In the space of a few days, the govt is facing or is likely to face uncomfortable questions from other govts about its activities: activities that the usual suspects, could reasonably argue, show the two-timing nature of the PAP govt that they (they the usual suspects) detest and wish it all the ill-will in the world.
Malaysia said it will summon Singapore’s high commissioner today to respond to allegations of spying which risk damaging improved political and business ties between the Southeast Asian neighbors.
Indonesia and Malaysia have been key targets for Australian and U.S. intelligence cooperation since the 1970s, facilitated in part by Singapore, the Sydney Morning Herald reported yesterday, citing documents leaked by former U.S. intelligence contractor Edward Snowden. Malaysia’s foreign ministry said it was “extremely concerned” and had already acted against earlier claims of espionage by the U.S. and Australia.
The reports could also spur friction between Singapore and Indonesia, Tan said. “The Indonesians would probably be concerned whether the information is also being shared with Singapore intelligence, besides the Australians*.”
As SingTel was singled out for mention by the Oz newspaper**, and as it has extensive mobile operations in Indonesia and Thailand, and a major stake in a major Indian telco, it could face problems in these countries.
Then there is the issue of how European and US cos are using S’pore to avoid taxes, at a time when there is growing resentment among politicians and voters that these cos are not paying their fair share of taxes. The Indian, Japanese, Taiwanese and Korean govts will also not be too happy too with S’pore’s corporate tax-regime if they read the Economist.
“Taxing times for Singapore as corporate strategy faces scrutiny” was a Reuters headline on 24 November 2013 (BT and Today carried the report too). It gave details of how Apple used S’pore as a tax-saving centre and went on, “Companies justify booking significant amounts of revenue and profits in Singapore by the fact they often run key business functions such as finance and operations, hold intellectual property rights there or base regional executives in the city.”
The chart below (via the Economist) shows a hypothetical scenario where a company moves its headquarters from Singapore (a very low-tax economy) to another country. http://www.economist.com/blogs/schumpeter/2013/11/corporate-tax-rates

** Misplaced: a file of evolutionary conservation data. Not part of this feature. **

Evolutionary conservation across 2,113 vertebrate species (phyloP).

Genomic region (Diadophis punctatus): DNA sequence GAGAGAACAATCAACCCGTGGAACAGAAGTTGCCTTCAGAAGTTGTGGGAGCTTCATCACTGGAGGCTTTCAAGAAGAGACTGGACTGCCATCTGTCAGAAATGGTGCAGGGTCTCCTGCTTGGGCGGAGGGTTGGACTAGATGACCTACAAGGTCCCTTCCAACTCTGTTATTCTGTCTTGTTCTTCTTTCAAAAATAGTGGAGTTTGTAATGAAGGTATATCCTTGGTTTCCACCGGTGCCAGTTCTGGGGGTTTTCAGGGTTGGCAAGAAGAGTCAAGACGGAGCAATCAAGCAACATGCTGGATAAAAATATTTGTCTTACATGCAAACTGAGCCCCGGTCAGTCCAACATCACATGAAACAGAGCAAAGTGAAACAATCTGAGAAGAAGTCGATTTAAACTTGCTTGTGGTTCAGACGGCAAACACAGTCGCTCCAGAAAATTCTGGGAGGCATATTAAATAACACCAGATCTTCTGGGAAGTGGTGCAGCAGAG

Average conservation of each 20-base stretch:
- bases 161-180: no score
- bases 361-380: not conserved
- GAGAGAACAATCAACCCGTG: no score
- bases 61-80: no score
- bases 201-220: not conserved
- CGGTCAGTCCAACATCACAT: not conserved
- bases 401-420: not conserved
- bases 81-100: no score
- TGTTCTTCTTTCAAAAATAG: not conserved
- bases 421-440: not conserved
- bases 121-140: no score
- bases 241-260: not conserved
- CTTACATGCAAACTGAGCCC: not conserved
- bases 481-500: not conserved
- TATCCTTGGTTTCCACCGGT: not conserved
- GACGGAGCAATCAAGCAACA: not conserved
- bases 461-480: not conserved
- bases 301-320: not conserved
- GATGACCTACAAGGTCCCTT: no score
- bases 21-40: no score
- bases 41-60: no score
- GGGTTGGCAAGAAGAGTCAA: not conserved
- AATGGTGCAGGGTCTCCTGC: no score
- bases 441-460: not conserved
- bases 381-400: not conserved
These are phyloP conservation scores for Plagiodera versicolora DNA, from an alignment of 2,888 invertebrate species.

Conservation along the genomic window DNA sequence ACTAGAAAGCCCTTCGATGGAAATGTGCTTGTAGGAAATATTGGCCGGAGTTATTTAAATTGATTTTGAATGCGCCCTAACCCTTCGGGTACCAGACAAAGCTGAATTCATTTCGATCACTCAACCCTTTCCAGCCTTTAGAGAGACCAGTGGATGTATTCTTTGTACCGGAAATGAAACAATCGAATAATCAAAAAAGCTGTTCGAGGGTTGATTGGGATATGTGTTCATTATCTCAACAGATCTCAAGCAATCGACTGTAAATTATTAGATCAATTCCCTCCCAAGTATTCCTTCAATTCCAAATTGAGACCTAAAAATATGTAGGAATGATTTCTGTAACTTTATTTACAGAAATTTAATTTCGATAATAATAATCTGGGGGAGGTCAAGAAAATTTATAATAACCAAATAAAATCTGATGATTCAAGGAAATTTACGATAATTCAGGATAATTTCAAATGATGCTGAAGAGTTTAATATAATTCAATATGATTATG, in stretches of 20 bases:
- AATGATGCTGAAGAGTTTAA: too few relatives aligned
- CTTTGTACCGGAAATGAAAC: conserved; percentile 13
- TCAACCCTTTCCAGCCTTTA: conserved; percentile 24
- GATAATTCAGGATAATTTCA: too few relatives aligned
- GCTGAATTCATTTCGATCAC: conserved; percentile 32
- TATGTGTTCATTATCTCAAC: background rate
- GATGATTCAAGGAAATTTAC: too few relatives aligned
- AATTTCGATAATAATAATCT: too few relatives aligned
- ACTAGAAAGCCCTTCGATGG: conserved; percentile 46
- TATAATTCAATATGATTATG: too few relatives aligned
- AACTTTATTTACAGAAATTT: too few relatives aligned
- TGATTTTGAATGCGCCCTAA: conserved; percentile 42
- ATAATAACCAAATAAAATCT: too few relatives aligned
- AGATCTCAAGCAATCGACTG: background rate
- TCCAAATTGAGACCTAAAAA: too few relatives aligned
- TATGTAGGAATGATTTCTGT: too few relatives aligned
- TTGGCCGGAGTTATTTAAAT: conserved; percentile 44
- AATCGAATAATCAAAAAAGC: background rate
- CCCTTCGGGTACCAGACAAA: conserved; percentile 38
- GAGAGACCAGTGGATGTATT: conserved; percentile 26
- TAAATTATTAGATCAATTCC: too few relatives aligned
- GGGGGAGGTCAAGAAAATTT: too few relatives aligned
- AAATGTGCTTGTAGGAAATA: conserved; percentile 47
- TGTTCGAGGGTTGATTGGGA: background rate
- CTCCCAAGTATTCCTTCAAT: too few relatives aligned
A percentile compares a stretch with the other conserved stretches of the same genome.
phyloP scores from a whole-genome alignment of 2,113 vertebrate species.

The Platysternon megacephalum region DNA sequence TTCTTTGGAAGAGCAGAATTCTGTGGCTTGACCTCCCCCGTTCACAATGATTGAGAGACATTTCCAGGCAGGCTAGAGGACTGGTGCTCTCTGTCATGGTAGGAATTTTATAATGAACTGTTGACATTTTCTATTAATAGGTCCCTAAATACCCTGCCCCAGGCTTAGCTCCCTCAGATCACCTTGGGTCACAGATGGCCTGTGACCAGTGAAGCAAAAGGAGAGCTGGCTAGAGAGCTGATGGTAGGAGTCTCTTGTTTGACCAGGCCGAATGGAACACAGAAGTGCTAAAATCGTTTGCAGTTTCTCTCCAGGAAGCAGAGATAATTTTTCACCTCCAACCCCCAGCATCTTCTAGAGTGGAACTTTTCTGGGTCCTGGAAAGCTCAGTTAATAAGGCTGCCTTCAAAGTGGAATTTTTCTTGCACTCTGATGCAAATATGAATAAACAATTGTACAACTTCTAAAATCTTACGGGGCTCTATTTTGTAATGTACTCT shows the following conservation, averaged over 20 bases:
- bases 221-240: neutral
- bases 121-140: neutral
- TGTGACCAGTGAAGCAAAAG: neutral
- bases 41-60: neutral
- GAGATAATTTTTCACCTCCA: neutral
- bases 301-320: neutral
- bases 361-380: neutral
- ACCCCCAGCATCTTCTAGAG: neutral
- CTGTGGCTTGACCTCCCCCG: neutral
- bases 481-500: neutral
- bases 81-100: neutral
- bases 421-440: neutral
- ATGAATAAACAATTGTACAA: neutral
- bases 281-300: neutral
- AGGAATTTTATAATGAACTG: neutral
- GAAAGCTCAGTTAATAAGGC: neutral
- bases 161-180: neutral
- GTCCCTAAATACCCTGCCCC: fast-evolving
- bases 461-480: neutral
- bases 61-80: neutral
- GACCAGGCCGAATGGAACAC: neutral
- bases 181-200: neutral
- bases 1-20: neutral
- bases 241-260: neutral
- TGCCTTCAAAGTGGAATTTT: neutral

S’pore very cheap place (tax wise) esp compared to Japan. Minister Zorro must be happy: juz as happy as looking as his monthly CPF statement.
The Reuters article went on: Singapore has so far largely stayed out of the debate raging in Europe and the United States about the ways multinationals try to lower their tax bills.
But revenue-hungry governments are looking to impose tougher rules on so-called transfer pricing that could make it harder for firms to trade goods, services or assets between their Singapore and overseas entities.
As a result, accountants warn that the city-state will need to review the level of transparency in its tax incentive schemes and get stronger justifications from companies on their transfer pricing arrangements to fend off challenges from other jurisdictions.
“Singapore’s challenge is to ensure that it stands ready to adequately address any kind of unilateral tax action taken by other countries,” said Abhijit Ghosh, a partner at PricewaterhouseCoopers in Singapore.
“In this brave new world of fiscal competition for the tax dollar, dispute resolution will be on the increase and Singapore will need to focus more resources on enforcing and defending its principles of value creation in international forums.”
The city-state’s government says it is against artificially contrived arrangements constructed “solely for the purpose of flouting or exploiting loopholes in tax rules”, according to a spokeswoman from the Ministry of Finance.
However Singapore is also arguing that it should not be singled out because it has low tax rates.
“We must guard against new forms of protectionism masquerading as tax harmonisation,” the spokeswoman said. “We should avoid converging on high taxes globally as this would only hurt growth and jobs.”
Looks like the owl that visited PM was a harbinger of bad news for PM.
Seriously, the “usual suspects” could reasonably argue, if they tot about it, that the “chickens are coming to roost”.and that while moralising on adultery, the PAP govt helps the ang mohs spy on our neighbours, while helping ang moh and other Asian cos avoid tax. And PritamS wants the WP to be in coalition with the PAP?
*Remember that Indonesia suspended military co-operation with Australia, after allegations emerged of Australian spies bugging the phones of the president and his inner circle.
**Access to this major international telecommunications channel***, facilitated by Singapore’s government-owned operator SingTel, has been a key element in an expansion of Australian-Singaporean intelligence and defence ties over the past 15 years.Read more: http://www.smh.com.au/technology/technology-news/new-snowden-leaks-reveal-us-australias-asian-allies-20131124-2y3mh.html#ixzz2lkSC0P8c
***SEA-ME-WE-3 cable as well as the SEA-ME-WE-4 cable that runs from Singapore to the south of France.